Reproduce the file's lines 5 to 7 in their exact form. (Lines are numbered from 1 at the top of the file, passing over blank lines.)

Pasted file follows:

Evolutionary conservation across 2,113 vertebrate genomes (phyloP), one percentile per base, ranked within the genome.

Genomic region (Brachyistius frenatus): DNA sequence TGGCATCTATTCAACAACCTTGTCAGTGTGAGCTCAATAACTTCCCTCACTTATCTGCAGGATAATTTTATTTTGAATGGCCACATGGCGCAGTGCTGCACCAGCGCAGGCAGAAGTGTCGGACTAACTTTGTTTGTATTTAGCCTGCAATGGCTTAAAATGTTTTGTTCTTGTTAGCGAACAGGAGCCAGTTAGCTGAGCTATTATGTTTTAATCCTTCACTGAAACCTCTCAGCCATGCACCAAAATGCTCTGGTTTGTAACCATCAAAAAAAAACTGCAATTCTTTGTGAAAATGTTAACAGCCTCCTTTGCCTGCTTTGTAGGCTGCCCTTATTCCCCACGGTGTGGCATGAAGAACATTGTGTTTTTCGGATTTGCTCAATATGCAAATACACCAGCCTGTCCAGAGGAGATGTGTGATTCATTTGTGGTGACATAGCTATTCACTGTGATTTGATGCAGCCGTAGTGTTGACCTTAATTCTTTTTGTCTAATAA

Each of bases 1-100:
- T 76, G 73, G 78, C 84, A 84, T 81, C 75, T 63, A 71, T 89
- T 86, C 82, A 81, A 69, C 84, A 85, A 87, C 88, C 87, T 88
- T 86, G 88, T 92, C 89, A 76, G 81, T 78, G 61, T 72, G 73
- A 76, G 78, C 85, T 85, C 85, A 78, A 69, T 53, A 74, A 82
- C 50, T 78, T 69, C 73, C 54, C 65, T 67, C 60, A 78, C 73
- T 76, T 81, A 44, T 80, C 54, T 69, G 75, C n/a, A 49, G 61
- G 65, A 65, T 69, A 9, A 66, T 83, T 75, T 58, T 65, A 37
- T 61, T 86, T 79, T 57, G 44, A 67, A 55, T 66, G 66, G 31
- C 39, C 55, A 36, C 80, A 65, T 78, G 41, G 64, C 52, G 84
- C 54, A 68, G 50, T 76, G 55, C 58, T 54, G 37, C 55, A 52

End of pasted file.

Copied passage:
- T 86, C 82, A 81, A 69, C 84, A 85, A 87, C 88, C 87, T 88
- T 86, G 88, T 92, C 89, A 76, G 81, T 78, G 61, T 72, G 73
- A 76, G 78, C 85, T 85, C 85, A 78, A 69, T 53, A 74, A 82